The inaugural edition of CSU’s Through the Student Lens Film Festival premiered online May 3 through May 17. With a total runtime of just 57 minutes, the festival featured 23 short films made by students and recent alumni, including seven filmmakers from the Department of Communication Studies.  
The films ran two to four minutes in length and varied widely in topic, approach, and style. Many of the films focused on local campus issues and students’ experiences. Selections were made by student and faculty programmers with the goal to showcase and celebrate student film. Moreover, the festival was largely led by the creative efforts of students Lauryn Ritchie (JMC ‘21), Zara Allen (CMST ‘22), and Kendall Constable (JMC ‘22).    
Through the Student Lens Film Festival was originally planned and scheduled for an in-person premiere in late March 2020. In response to the COVID-19 pandemic, the festival was postponed, expanded, and shifted to an online format.   
“Most of these films were made only using a smart phone and free editing tools,” notes the festival’s program director, Usama Alshaibi, teaching associate professor in the Department of Communication Studies at Colorado State University. Many of the films featured were made by first time student filmmakers in Alshaibi’s class, The Personal Lens: Making Media. Alshaibi’s 2013 award-winning documentary American Arab screened at the inaugural edition of ACT Human Rights Film Festival in 2016.   
The films shown in Through the Student Lens were made between 2018 and 2020. Festival programmers organized the films program by dividing it into two segments, “Before” and “After.” Films selected for “Before,” capture life before the onset of the pandemic and address topics such as death, anxiety, and hate groups on CSU’s campus. Films appearing in “After” were made during the pandemic and examine the issues students faced as a new reality took hold of their lives.    
Communication studies alumni whose films appear in the festival include:   

  • Evan Bode (’20) – “Anxiety Art,” 2019, (1:34). A visual representation of the cathartic power of harnessing creativity to express personal thoughts and feelings.  
  • Austin Boss (’19) – “Erasure,” 2019, (2:53). A look into the long-term effects of the mentally and physically abusive practice of Conversion Therapy.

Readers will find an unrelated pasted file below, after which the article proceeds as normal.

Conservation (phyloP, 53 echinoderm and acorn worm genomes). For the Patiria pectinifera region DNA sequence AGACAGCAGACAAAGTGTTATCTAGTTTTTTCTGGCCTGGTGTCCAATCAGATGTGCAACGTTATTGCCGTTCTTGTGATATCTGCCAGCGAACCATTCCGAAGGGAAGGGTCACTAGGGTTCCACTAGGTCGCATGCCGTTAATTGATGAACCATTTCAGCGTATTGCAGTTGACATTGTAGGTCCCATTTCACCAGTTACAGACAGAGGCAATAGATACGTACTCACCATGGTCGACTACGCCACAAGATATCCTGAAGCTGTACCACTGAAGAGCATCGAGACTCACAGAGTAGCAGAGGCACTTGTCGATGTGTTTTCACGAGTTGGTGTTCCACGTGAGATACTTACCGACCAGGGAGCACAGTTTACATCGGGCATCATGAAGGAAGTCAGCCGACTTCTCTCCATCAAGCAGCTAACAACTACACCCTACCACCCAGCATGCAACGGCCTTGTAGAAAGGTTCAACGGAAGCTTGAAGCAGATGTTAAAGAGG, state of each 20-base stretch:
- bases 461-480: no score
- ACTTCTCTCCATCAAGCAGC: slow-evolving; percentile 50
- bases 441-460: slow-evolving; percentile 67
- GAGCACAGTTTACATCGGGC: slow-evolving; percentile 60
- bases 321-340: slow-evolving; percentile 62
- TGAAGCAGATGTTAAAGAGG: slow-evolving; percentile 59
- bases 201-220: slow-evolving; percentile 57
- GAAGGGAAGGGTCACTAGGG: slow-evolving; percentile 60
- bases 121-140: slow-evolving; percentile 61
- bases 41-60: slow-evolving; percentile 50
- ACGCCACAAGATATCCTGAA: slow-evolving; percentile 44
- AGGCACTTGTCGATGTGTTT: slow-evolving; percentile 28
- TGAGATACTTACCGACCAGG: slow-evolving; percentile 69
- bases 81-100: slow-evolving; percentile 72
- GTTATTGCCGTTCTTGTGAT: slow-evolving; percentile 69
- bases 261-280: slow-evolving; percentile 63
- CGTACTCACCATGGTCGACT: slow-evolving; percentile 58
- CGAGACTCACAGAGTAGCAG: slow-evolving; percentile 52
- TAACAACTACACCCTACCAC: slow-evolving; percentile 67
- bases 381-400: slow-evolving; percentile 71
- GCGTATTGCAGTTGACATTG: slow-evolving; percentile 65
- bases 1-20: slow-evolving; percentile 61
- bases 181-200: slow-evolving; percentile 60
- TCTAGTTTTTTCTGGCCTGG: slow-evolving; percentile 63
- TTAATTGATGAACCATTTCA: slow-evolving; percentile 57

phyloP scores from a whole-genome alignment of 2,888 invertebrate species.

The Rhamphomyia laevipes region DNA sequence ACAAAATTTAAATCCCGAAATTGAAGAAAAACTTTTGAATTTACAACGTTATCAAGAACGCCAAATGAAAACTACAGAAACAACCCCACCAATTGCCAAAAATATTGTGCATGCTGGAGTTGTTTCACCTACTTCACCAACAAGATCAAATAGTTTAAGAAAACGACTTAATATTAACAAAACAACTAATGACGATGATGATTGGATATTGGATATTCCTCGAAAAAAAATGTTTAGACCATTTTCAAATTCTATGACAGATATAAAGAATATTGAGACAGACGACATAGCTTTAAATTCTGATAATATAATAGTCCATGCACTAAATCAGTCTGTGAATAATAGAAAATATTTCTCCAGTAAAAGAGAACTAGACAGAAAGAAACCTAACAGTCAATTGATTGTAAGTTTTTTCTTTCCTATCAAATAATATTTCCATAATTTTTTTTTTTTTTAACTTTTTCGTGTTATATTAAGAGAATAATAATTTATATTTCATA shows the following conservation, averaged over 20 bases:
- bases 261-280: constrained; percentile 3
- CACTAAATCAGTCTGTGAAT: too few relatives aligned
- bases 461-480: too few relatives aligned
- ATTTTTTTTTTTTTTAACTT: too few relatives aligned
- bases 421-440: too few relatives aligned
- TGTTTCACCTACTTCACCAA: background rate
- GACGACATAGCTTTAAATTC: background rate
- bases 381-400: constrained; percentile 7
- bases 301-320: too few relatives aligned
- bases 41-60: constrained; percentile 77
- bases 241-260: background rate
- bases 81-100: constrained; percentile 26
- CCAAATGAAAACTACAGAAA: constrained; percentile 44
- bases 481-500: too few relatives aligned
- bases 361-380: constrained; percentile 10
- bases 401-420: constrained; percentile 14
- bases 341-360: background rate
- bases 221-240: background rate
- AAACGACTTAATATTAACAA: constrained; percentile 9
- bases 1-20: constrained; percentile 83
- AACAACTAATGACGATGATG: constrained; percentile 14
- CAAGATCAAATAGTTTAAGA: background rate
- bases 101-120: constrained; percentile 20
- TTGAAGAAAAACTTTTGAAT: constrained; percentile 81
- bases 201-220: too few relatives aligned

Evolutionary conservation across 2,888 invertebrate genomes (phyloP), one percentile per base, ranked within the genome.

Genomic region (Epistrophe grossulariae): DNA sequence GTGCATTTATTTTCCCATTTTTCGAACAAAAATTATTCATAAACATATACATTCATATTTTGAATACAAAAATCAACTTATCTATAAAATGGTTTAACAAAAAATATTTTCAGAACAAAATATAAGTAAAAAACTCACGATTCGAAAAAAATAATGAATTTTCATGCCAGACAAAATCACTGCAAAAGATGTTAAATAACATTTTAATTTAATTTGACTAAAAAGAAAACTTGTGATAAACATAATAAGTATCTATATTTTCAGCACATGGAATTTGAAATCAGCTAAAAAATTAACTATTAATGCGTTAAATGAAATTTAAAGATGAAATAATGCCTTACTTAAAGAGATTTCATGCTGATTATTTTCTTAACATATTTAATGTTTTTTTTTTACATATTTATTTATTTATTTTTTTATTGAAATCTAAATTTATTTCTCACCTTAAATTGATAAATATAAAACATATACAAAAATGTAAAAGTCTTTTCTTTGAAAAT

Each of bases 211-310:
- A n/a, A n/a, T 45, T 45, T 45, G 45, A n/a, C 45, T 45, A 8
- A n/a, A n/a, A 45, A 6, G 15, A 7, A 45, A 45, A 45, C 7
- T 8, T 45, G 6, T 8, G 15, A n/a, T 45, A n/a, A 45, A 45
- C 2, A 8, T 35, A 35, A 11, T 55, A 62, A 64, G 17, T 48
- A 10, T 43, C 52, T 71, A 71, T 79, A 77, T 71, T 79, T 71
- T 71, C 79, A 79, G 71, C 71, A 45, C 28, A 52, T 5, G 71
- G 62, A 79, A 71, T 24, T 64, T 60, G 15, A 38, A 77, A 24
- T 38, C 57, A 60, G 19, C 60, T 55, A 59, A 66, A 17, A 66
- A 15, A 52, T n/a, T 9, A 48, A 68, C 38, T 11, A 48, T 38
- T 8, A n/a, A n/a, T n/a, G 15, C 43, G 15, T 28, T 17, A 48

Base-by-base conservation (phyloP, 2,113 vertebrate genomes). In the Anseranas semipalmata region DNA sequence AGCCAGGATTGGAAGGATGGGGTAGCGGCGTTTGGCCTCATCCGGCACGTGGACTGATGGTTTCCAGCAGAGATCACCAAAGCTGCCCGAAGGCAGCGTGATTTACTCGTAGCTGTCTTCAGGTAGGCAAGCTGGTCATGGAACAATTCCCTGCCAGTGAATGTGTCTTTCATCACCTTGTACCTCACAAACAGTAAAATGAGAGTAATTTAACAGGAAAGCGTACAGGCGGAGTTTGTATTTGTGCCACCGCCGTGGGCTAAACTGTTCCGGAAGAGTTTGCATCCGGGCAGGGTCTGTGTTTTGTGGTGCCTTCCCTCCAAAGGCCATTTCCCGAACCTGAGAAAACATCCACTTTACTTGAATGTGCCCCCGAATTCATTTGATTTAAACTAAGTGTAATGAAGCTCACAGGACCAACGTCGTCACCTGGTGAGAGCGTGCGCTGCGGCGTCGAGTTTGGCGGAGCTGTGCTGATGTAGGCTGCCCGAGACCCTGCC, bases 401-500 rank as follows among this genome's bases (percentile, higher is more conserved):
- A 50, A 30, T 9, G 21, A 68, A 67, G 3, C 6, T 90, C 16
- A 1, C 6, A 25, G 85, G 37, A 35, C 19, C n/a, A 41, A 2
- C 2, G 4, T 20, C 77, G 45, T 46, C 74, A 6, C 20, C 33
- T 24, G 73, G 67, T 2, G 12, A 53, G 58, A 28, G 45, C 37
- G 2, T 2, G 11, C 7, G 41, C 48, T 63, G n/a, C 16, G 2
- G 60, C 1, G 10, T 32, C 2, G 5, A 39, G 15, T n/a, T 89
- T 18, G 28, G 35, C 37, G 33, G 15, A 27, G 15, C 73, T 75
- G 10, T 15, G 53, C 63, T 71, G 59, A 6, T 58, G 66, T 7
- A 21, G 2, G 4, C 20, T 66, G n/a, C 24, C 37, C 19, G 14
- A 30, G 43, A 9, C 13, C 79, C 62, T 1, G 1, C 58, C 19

• Chelan Flores (’19) – “Trying to be White,” 2019, (2:26). A look at growing up in a family that put an emphasis on suppressing any diversity and doing everything to fit into “white culture.”  
  • Lily Fordyce (’20) – “Reflect,” 2020, (2:00). “Reflect” was created out of struggle for a time of struggle.  
  • Lauren Howie (’20) – “And the People Stayed Home,” 2020, (1:26). Piecing together footage in quarantine with a reading of a poem by Kitty O’Meara.   
  • Max Lukaswitz (’18) – “Blissless,” also by Xiaoya Chent and Brett Hoffman, 2018, (2:10). An eclectic look at Fort Collins everyday life, sprinkled with some social issues that are hidden in the shadows.   
  • Maddie Steele (’20) – “Soul Search,” 2020, (1:55). Feeling isolated, a lonely ghost goes on a journey to find companionship and love.  

Usama Alshaibi fields audience questions during a talkback at the inaugural ACT Human Rights Film Festival.

“Not only do these films express the inner lives of students today, but this is also a historical record of a generation deeply impacted by our global pandemic,” says Alshaibi, who hopes Through the Student Lense Film Festival will become annual event on campus to promote and celebrate student films and elevate student voices.    
Although the festival has ended, the entire film program is available on YouTube.   
Through the Student Lens Film Festival is supported by Colorado State University’s Department of Communication Studies and the ACT Human Rights Film Festival.